The Spaghetti diagram is a
very visual way to depict the material or
information flow, through a process in a
Spaghetti Diagram - What is
I'm sure most of you will remember the ancient
Greek tail of Theseus and the minatour.
Theseus set out to kill the Minotaur in the
Labyrinth, his friend Ariadne gave him a ball of thread to unwind so that he could
find his way back, after completing his task.
On his return if Theseus had drawn on paper all
of the different places that the thread had been, then he
would have created the first
Spaghetti map in history!
Imagine attaching a virtual thread to a piece of
information, material or person in your workplace.
A spaghetti diagram is a way of showing what
happens to this virtual thread, as the work moves through
It's called a Spaghetti diagram because the result
typically looks like a bowl of spaghetti.
Spaghetti Diagram - How Can it Help
The Spaghetti diagram helps identify waste that is
often not even recognised as such. e.g. walking to and from a printer that is
located too far from the people using it.
It helps us determine the physical flow and
distance that information and people travel to process work.
The spaghetti diagram helps us to "see" processes
and procedures in a different way.
The spaghetti diagram can very often help you see
waste that you didn't realise existed.
Spaghetti Diagram - Who,When and Why
A representative spaghetti diagram is best put
together by using a cross functional group, who are intimate with the processes and
geography of the area being reviewed.
The Spaghetti diagram can be used at any time to
gain clarity and understanding of your current condition.
In general the Spaghetti diagram is best used when
you want to move from your current state to an improved future state.
The main reason to create a spaghetti diagram is
to document the current movement of work and people.
It gives us an insight into the distances
travelled and the number and locations that work has to travel to.
It clearly shows transport wastes, and gives us a
20,000 ft view of our operations which we rarely encounter on a day to day
Spaghetti Diagram -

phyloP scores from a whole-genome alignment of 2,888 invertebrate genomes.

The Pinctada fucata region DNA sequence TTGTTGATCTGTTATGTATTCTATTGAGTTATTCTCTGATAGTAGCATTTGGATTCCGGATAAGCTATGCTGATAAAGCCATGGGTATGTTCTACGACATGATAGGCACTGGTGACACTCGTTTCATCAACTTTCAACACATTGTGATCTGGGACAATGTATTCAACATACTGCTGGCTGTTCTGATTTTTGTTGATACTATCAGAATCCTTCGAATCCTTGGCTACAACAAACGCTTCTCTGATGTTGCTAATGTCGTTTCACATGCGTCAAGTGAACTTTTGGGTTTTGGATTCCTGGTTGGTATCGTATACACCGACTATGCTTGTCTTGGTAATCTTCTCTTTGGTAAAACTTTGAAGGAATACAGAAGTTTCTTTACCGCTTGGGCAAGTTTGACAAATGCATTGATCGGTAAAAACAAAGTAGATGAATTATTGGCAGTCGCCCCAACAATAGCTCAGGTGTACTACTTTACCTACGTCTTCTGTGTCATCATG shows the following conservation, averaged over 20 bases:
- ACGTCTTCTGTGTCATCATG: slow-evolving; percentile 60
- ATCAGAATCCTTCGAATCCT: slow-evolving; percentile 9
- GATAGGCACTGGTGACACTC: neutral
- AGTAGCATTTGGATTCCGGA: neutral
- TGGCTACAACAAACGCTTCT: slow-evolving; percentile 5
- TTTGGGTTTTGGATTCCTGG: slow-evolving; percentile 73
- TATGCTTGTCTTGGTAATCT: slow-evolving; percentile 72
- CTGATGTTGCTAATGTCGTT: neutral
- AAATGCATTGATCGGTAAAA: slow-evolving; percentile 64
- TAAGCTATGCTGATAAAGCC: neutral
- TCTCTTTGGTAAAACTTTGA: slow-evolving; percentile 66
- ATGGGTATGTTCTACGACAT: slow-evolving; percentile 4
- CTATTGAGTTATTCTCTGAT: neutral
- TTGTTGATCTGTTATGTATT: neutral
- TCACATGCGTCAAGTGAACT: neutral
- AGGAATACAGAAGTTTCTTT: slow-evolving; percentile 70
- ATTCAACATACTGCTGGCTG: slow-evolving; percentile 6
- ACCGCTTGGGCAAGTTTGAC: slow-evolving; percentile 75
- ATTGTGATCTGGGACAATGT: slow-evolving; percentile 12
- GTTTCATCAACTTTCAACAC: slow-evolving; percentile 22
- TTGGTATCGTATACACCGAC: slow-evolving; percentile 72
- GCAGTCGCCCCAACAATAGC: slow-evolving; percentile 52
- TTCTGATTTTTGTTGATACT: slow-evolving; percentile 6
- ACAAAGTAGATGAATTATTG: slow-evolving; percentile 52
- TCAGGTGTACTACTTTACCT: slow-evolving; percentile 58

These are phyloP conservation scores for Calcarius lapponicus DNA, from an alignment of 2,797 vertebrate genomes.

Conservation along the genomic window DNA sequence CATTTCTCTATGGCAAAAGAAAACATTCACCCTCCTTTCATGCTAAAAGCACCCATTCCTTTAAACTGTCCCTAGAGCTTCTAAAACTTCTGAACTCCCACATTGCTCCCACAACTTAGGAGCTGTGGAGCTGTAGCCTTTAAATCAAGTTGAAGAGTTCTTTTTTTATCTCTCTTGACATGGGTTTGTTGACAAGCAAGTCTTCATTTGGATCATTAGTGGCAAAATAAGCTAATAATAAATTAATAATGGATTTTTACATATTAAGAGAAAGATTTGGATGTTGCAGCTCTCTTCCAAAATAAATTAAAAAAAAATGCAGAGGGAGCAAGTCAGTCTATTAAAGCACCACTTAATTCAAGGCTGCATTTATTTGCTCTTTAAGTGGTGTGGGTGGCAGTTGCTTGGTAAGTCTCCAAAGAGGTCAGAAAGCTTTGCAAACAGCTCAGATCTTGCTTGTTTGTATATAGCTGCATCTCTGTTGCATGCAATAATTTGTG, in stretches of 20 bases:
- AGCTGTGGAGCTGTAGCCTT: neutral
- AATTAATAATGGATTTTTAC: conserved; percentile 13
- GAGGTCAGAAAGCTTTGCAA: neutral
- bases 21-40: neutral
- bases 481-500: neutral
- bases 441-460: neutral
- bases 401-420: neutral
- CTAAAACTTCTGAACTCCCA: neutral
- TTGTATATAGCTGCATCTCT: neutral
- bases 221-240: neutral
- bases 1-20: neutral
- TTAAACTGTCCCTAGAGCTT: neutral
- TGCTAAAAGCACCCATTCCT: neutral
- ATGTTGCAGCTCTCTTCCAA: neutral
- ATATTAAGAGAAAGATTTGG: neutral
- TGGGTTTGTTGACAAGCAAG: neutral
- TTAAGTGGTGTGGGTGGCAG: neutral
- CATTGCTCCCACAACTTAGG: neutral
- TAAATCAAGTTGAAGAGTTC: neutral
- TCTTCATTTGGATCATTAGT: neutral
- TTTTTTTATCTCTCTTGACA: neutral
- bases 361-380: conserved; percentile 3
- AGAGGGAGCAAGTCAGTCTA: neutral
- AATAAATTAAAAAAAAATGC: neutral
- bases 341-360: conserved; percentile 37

You will need to prepare the following ahead of
A room with a large enough space to create the
(Typically big enough for 4-6 pieces
of A! flip chart paper
Creating the Spaghetti Diagram - Step 1 -
pieces of flip chart paper together and lay them out on the desk
(Experience will tell you how big this needs to be)
2.Draw an outline of the area you are
looking at roughly to scale.
3. Walk the
process to get a 3d feel of what is involved and take notes regarding the layout of
4.Create cut outs (to scale) using the post it's of the various
elements of the workplace, and lay them in position on the diagram e.g.
5.Once you are happy with their positioning sticky
tape the cut outs onto the paper.
6.Decide on a colour key for the various work flows you want to
(use the different coloured string to represent these)
7.Start to build up the diagram by placing the string at your
(sticky tack the string down at the start point)
string (remember Theseus!) till you get to the next step in the process and sticky
tack it down. Continue this till you complete the
The reason for using blue tack is that 9 times out of 10 the team
will change their mind about what actually
9.Once you are happy
that the string is in the correct position sticky tape it down.
Sticking it will save you a lot of grief. I
promise you it is worth the little bit of time
10. Analyse the
diagram and look for opportunities to minimise transport
The spaghetti diagram
is a great way to identify transport waste.
It provides a real bird's eye view of your process, and can give
you a great start to identify layout issues
that are creating poor flow, extra travel, and wasted
It communicates waste
that isn't always obvious, especially to those that don't actually do the